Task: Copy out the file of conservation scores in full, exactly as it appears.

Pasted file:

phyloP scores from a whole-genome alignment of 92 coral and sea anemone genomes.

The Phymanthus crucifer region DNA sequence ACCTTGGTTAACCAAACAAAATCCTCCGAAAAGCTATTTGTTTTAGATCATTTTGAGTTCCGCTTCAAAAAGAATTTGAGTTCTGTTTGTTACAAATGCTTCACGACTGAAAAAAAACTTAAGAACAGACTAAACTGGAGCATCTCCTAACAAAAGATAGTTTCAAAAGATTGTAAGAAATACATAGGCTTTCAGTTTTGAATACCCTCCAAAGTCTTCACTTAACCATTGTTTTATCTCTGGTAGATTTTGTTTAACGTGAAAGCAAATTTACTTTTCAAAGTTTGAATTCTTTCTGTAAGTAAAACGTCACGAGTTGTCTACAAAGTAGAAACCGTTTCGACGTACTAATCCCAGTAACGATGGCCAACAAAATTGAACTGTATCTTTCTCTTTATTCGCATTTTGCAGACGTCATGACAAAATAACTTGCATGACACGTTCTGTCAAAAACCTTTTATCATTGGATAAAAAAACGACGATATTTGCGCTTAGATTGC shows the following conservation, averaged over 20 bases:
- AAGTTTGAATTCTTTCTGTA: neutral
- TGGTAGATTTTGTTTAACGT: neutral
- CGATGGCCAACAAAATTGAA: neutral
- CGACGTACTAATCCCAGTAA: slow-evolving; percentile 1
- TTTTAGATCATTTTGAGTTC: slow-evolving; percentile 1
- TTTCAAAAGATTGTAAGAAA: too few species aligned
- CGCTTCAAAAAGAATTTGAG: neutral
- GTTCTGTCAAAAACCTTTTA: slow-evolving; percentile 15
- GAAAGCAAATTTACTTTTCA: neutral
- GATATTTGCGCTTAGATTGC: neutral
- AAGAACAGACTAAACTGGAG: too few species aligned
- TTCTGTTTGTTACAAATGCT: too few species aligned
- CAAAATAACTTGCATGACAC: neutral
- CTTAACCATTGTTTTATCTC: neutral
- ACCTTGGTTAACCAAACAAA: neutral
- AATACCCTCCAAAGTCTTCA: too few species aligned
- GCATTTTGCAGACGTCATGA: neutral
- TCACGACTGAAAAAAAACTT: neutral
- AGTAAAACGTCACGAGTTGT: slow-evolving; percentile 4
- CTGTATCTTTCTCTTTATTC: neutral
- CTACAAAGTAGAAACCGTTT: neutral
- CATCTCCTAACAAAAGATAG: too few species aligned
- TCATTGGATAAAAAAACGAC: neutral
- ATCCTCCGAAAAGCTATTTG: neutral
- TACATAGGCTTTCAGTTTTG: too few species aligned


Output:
phyloP scores from a whole-genome alignment of 92 coral and sea anemone genomes.

The Phymanthus crucifer region DNA sequence ACCTTGGTTAACCAAACAAAATCCTCCGAAAAGCTATTTGTTTTAGATCATTTTGAGTTCCGCTTCAAAAAGAATTTGAGTTCTGTTTGTTACAAATGCTTCACGACTGAAAAAAAACTTAAGAACAGACTAAACTGGAGCATCTCCTAACAAAAGATAGTTTCAAAAGATTGTAAGAAATACATAGGCTTTCAGTTTTGAATACCCTCCAAAGTCTTCACTTAACCATTGTTTTATCTCTGGTAGATTTTGTTTAACGTGAAAGCAAATTTACTTTTCAAAGTTTGAATTCTTTCTGTAAGTAAAACGTCACGAGTTGTCTACAAAGTAGAAACCGTTTCGACGTACTAATCCCAGTAACGATGGCCAACAAAATTGAACTGTATCTTTCTCTTTATTCGCATTTTGCAGACGTCATGACAAAATAACTTGCATGACACGTTCTGTCAAAAACCTTTTATCATTGGATAAAAAAACGACGATATTTGCGCTTAGATTGC shows the following conservation, averaged over 20 bases:
- AAGTTTGAATTCTTTCTGTA: neutral
- TGGTAGATTTTGTTTAACGT: neutral
- CGATGGCCAACAAAATTGAA: neutral
- CGACGTACTAATCCCAGTAA: slow-evolving; percentile 1
- TTTTAGATCATTTTGAGTTC: slow-evolving; percentile 1
- TTTCAAAAGATTGTAAGAAA: too few species aligned
- CGCTTCAAAAAGAATTTGAG: neutral
- GTTCTGTCAAAAACCTTTTA: slow-evolving; percentile 15
- GAAAGCAAATTTACTTTTCA: neutral
- GATATTTGCGCTTAGATTGC: neutral
- AAGAACAGACTAAACTGGAG: too few species aligned
- TTCTGTTTGTTACAAATGCT: too few species aligned
- CAAAATAACTTGCATGACAC: neutral
- CTTAACCATTGTTTTATCTC: neutral
- ACCTTGGTTAACCAAACAAA: neutral
- AATACCCTCCAAAGTCTTCA: too few species aligned
- GCATTTTGCAGACGTCATGA: neutral
- TCACGACTGAAAAAAAACTT: neutral
- AGTAAAACGTCACGAGTTGT: slow-evolving; percentile 4
- CTGTATCTTTCTCTTTATTC: neutral
- CTACAAAGTAGAAACCGTTT: neutral
- CATCTCCTAACAAAAGATAG: too few species aligned
- TCATTGGATAAAAAAACGAC: neutral
- ATCCTCCGAAAAGCTATTTG: neutral
- TACATAGGCTTTCAGTTTTG: too few species aligned